Religious Right to Abortion: A Recent U.S. Appeals Court Decision

Frederick Mark Gedicks is Guy Anderson Chair and Professor of Law at the J. Reuben Clark Law School, Brigham Young University.

An appeals court in the U.S. state of Indiana recently found a religious right to abortion under the state’s religious freedom statute (Individual Members of the Med. Licensing Bd. v. Anonymous Plaintiff 1 (Indiana Ct. App. Apr. 4, 2024)). However startling its holding, the court’s analysis is doctrinally orthodox, closely following U.S. Supreme Court precedent applying the First Amendment’s Free Exercise Clause and the 1993 federal Religious Freedom Restoration Act to claims for religious exemptions.

The Indiana court refused to second-guess the claim that Indiana’s restrictive abortion law significantly interfered with the plaintiffs’ ability to live their religion, just as the U.S. Supreme Court refused to question Hobby Lobby’s claim that health insurance coverage of certain contraceptives violated its religious beliefs about the beginning of human life.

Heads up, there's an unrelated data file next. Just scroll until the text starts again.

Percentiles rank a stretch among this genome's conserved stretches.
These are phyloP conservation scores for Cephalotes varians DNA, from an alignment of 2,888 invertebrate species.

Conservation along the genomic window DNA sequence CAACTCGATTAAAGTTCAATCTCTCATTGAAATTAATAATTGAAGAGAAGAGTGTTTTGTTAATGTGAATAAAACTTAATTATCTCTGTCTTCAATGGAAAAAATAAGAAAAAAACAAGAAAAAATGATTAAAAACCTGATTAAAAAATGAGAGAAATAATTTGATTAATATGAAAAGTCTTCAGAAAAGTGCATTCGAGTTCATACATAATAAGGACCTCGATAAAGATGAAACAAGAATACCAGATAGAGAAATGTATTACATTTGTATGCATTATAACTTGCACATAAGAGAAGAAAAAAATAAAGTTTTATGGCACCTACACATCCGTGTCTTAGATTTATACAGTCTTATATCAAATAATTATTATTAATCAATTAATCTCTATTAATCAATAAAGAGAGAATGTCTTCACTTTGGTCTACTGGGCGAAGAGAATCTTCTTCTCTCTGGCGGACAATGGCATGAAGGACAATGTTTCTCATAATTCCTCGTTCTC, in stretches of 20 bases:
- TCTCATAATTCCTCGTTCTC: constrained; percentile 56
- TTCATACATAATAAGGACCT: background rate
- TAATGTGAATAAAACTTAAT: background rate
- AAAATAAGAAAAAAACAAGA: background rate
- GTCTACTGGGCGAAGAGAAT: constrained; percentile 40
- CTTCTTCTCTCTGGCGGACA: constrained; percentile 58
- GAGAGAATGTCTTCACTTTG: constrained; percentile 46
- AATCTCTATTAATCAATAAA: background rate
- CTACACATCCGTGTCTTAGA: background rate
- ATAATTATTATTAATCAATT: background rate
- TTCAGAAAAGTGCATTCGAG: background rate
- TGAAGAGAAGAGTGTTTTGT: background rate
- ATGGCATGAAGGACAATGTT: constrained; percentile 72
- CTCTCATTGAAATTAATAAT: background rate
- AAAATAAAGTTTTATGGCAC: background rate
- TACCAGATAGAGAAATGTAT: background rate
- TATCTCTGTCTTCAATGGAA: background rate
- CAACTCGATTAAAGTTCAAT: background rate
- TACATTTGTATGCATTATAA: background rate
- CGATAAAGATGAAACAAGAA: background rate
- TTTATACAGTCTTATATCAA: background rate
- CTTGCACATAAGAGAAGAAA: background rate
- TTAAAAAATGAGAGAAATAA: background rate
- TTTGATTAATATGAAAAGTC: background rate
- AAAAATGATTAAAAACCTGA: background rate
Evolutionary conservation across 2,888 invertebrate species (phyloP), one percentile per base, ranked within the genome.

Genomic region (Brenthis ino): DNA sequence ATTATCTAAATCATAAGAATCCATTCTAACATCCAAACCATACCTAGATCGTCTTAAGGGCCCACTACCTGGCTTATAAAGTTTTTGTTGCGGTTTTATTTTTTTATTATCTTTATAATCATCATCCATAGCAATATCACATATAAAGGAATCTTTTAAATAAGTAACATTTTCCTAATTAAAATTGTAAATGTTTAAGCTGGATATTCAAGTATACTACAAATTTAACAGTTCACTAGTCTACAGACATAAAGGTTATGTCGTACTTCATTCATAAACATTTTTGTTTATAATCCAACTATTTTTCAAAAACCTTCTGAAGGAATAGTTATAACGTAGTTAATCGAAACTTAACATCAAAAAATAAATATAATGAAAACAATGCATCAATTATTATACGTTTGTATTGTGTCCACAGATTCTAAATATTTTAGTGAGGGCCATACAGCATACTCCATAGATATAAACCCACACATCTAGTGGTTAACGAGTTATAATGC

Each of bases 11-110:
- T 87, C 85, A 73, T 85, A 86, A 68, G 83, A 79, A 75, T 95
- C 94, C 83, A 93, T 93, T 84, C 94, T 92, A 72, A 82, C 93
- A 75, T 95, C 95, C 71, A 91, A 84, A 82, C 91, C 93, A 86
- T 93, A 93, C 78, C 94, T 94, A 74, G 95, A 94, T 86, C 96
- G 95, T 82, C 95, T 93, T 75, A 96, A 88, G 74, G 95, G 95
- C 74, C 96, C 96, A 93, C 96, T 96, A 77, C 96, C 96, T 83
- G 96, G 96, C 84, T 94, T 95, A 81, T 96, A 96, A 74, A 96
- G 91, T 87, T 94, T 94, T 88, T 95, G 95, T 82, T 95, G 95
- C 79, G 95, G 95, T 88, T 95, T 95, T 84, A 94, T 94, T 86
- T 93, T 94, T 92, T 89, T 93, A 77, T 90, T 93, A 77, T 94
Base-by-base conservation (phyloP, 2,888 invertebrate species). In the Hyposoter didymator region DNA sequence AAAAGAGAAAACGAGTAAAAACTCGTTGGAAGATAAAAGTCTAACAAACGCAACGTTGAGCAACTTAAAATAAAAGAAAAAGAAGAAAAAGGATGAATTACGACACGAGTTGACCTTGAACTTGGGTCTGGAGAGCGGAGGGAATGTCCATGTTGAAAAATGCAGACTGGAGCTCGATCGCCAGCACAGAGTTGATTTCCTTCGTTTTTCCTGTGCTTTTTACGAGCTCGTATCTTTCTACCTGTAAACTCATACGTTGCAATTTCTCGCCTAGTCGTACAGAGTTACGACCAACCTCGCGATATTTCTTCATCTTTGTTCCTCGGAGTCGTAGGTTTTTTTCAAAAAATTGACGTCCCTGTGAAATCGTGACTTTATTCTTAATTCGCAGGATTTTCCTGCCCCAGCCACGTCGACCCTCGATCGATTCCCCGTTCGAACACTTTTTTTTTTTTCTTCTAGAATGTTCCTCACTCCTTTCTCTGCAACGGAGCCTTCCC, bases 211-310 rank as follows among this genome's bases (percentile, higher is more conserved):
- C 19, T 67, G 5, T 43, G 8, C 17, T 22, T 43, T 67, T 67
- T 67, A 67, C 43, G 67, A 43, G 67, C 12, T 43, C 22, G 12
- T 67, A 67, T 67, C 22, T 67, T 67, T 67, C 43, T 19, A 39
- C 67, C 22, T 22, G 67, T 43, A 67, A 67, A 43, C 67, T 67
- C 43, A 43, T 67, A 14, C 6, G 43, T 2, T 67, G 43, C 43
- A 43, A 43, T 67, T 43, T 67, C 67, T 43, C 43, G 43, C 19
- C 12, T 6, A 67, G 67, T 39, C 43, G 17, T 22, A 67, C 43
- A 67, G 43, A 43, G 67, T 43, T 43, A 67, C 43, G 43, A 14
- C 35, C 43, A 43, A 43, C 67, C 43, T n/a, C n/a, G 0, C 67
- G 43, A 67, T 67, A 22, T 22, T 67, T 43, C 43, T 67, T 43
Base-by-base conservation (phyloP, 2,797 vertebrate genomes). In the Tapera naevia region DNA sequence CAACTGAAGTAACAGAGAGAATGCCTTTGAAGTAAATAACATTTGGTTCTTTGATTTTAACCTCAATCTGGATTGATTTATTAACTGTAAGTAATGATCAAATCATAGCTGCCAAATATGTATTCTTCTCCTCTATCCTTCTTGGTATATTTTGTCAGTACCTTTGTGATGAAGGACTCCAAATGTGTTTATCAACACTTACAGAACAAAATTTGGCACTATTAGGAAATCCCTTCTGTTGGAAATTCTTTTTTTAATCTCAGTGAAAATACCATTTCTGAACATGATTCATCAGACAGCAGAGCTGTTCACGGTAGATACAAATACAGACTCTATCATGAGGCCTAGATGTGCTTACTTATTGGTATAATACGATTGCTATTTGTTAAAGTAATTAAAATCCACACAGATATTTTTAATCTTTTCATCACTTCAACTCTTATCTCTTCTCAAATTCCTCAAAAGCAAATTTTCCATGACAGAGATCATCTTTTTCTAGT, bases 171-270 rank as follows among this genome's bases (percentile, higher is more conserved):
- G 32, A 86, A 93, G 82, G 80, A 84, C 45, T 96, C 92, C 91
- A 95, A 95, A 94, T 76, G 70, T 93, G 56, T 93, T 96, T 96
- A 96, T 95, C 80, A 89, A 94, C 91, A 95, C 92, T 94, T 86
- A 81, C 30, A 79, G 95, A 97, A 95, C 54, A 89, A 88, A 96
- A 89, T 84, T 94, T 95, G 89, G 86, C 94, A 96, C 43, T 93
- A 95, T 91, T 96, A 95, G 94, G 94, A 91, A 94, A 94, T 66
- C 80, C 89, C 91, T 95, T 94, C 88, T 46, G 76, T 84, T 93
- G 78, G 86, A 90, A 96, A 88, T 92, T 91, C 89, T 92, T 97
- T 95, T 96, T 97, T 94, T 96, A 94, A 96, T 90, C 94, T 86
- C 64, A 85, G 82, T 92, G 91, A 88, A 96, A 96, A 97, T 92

Next, the court rejected the state’s claim that the abortion law furthers its compelling need to protect human life after fertilization, noting the law’s many exceptions: for the disposal of fertilized ova in in vitro fertilization and for abortions when the life or health of the pregnant person is at risk, when pregnancy results from rape or incest, or when the fetus suffers from a “lethal anomaly.”

Finally, the court rejected the state’s claim that the restrictive abortion law was the least-restrictive means of achieving those interests. Noting that the law permits abortion in circumstances that prioritize the life and health of the pregnant person, the court found that the state could not deny a religious exemption that also prioritized life and health.

In short, Medical Licensing Board is a garden-variety application of U.S. Supreme Court precedent governing religious exemptions.